When discussing Soviet-era science fiction, it is impossible to omit the brothers Arkady and Boris Strugatsky. Despite their relation, their separation in early life lead to each bringing wholly unique experiences into their collaborative works. Notably, Arkady’s time as a translator for both English and Japanese while in the military, and Boris’ education in astronomy. These tidbits show up in nearly all of their works, but are even more pronounced in Definitely, Maybe, or A Billion Years Before the End of the World. This deeply personal connection to Definitely, Maybe is seen in little details such as the character Glukhov’s interest in US-Japan relations, or Malianov’s big discovery being galactic “M cavities”. “We saw ourselves in the subtext,” wrote Boris in the afterward, “all the characters have a prototype… …it was a piece of our life, a very concrete, very personal life, filled with absolutely concrete people and real events.”
This element of “real”-ness is easily seen in the text itself. Of the novels read so far for this project (excerpts from I, Robot, The Left Hand of Darkness, 2001: A Space Odyssey, and Solaris), the characters and reactions from the group of scientists in Definitely, Maybe have read, to me, the most lifelike. The issue the men grapple with, while of course equally as obtrusive when compared to the other aforementioned titles, is more subtle, more human in its approach. I was impressed with how many conflicting emotions and thoughts the brothers were able to fit in the modestly long novel. While only 143 pages, the cast portrayed different fears, values, and personalities. And, perhaps most impressive, I found myself pleasantly surprised at the presence and character of Malianov’s wife, Irina.
There are two major female characters in the novel, Lida Ponomareva (Lidochka), an incredibly attractive woman who claims to be an old classmate of Malianov’s wife, and Irina, the wife. Lidochka is a deliberate distraction, implied to have been sent to Malianov’s apartment by separate force to lead the man off the track of discovery—and, later, to stir tension between him and his wife. Lidochka had purposefully left a pink bra in Malianov’s apartment, despite being described as deliberately not wearing one, implying the action to be purposefully obtrusive. Irina, on the other hand, is a source of comfort to Malianov. Her presence soothes him, and she miraculously believes him when he attempts to explain what was happening to himself and his colleagues. However, while Irina is often a positive influence in Malianov’s life, she too is shown to hold back his ambitions. Where Lidochka attempts to sabotage Malianov’s work with direct involvement, Irina’s presence is too valuable to Malianov, and he worries about losing her. The thought of putting her and Bobchik, their son, in danger was the final push to get Malianov to “give up”. When finally forfeiting his work to Vecherovsky, “Bobchik” was all Malianov had to say in explanation when handing the envelope to his cohort.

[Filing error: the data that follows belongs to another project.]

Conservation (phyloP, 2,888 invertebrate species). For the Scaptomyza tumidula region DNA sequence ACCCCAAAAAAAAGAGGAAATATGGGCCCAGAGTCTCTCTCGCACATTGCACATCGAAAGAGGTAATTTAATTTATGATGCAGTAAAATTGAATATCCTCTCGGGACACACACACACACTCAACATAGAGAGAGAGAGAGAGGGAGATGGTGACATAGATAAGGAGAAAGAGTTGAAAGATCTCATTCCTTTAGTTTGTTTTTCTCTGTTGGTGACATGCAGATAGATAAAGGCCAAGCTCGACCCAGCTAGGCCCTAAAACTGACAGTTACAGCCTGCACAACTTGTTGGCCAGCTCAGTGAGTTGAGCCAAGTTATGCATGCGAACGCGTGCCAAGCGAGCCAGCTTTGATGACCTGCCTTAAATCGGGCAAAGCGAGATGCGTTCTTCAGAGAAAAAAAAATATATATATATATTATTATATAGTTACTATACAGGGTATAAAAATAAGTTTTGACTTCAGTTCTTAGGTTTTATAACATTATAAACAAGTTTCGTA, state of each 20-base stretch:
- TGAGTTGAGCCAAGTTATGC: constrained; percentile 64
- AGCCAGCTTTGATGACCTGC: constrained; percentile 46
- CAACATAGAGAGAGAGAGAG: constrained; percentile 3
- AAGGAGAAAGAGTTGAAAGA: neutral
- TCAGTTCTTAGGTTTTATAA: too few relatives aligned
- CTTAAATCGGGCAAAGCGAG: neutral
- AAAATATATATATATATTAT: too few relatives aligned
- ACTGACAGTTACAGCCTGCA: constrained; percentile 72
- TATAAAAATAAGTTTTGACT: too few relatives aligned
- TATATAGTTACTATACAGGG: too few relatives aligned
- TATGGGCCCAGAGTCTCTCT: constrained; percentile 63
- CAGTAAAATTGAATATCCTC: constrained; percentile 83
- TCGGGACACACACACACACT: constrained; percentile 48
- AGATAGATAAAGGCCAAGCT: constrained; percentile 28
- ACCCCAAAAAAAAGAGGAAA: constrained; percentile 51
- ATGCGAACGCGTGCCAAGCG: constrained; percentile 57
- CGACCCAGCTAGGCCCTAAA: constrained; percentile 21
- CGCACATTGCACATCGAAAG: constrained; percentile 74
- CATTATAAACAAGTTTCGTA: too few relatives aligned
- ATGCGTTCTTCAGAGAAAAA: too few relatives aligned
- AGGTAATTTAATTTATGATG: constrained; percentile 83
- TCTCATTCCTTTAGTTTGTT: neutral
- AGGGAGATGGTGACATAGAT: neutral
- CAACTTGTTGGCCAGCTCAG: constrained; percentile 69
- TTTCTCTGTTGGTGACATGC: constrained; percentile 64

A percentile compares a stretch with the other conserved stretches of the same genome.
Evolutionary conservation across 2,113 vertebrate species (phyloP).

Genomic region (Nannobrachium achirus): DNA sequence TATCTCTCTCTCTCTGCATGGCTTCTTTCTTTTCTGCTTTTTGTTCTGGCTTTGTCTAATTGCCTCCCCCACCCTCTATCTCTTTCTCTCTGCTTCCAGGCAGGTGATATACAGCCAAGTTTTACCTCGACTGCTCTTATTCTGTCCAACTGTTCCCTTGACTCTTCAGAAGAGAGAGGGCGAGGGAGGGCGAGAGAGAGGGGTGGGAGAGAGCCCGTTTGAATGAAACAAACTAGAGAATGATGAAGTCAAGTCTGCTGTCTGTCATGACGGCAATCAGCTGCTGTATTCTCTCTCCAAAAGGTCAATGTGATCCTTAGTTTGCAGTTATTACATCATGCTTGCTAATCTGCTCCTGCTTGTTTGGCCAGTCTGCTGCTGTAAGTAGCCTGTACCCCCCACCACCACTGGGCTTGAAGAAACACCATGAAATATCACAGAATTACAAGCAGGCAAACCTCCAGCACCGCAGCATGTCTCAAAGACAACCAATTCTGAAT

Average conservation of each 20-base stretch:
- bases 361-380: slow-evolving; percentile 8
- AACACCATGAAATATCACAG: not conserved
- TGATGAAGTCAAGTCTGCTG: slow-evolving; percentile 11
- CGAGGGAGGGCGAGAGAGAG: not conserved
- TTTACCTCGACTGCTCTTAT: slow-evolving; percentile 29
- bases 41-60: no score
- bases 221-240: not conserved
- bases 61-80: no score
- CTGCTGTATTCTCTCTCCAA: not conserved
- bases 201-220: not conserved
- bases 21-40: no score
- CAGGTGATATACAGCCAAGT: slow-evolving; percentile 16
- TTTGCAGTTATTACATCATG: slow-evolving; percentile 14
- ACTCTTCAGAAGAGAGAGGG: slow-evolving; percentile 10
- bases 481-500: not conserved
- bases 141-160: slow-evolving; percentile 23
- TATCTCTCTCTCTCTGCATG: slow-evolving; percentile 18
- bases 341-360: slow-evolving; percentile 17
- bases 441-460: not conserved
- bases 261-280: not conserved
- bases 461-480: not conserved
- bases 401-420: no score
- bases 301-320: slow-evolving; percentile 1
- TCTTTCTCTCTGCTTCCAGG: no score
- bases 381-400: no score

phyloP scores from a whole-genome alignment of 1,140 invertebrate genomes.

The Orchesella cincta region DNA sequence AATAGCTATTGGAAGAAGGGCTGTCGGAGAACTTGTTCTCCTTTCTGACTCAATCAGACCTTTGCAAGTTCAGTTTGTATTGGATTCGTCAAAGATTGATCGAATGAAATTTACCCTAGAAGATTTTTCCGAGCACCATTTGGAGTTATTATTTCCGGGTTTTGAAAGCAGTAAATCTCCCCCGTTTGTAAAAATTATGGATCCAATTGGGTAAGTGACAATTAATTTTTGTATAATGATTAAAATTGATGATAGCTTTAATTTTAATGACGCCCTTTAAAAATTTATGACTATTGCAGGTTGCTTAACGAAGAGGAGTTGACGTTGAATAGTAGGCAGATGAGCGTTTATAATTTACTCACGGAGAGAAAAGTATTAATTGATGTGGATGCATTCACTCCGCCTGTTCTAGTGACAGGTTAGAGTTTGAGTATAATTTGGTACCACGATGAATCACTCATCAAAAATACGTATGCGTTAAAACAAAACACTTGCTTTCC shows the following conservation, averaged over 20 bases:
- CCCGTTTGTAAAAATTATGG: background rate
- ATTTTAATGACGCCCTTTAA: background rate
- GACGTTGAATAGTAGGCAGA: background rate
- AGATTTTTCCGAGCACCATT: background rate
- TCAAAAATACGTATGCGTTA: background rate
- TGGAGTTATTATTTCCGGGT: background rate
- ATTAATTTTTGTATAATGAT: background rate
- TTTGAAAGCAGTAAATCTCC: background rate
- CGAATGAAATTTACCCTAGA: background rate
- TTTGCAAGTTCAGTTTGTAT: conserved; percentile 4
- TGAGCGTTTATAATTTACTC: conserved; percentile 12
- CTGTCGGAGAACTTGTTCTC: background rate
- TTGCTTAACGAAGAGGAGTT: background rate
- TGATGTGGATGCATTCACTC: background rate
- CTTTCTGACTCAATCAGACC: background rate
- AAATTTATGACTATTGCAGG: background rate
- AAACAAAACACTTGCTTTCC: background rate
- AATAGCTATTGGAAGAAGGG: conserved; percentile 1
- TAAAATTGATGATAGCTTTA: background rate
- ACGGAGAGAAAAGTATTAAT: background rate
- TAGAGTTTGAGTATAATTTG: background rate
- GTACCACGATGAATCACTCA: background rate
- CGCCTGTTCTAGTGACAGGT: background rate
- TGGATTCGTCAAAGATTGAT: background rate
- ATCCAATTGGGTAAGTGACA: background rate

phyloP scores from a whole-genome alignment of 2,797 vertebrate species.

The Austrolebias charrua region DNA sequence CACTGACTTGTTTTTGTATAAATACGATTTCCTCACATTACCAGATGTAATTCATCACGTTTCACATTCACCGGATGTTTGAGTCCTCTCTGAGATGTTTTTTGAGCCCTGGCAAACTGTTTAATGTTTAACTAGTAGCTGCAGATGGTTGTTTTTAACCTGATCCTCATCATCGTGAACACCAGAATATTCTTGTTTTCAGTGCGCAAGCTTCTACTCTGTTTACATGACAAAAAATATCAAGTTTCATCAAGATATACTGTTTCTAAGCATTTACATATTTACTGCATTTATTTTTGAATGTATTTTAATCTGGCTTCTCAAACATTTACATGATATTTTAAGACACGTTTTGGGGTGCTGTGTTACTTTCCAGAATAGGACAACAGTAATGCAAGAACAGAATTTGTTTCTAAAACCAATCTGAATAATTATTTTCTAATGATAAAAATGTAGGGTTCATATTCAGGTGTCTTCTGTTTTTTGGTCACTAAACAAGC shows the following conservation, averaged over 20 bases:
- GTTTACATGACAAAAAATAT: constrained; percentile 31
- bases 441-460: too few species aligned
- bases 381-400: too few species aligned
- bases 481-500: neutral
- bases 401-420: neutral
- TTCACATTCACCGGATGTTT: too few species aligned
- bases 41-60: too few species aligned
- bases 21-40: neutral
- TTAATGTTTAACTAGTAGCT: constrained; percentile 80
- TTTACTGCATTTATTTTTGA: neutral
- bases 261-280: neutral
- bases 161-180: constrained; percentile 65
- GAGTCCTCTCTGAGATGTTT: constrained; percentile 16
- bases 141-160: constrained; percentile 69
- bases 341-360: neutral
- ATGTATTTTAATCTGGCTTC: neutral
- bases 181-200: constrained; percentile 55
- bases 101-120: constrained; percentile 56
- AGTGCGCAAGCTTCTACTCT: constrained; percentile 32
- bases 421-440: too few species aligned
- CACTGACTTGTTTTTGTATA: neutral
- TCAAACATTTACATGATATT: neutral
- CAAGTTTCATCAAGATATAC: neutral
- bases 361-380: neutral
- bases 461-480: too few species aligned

If both Lidochka and Irina are distractions to Malianov, and they are the only two women in the entire book, how do the Strugatsky’s keep this from being cliché, or worse, a reflection on all women? Most effective is the fact that Irina is never portrayed as a shrill. When she cuts her vacation short to return home and finds not only her husband acting odd but also another woman’s bra in their son’s room, her reaction is understandably and realistically upset. Still, it is not comically so. When she rebukes him, she does so “calmly and cuttingly”, and though she is crying, she is not weeping hysterically, or throwing things at him, or any other typical “hysterical wife” action. In fact, when Malianov understands the situation and lets out an exclamation, she looks at him with hope, for she does not want the situation to be as it is.
While he explains his plight, he rests his cheek on her leg, and she caresses his hair as a storm overpasses them. This position poses Irina as not only caregiver but also protector. Malianov is expressing his most vulnerable self, for there is no real reason for Irina to believe him besides trust alone. But because she accepts him, and comforts him, this places her in a position of near power over him. It is comforting, but at the same time, now he truly cannot leave. She even tries to reason with him, and provides some insightful commentaries on the situation. “And it’s really not important what you decide,” she says, references to whether or not he continues his research, “The important thing is that you’re capable of such discoveries.” While Malianov is unconvinced, it is not presented that she is simply too stupid to understand the situation at hand. He values her, and it feels as though the Strugatsky’s value her as well. She is a character, while maybe not going far past “Malianov’s wife”, she certainly feels more alive than the dead wives in 2001 and the manmade women of Solaris.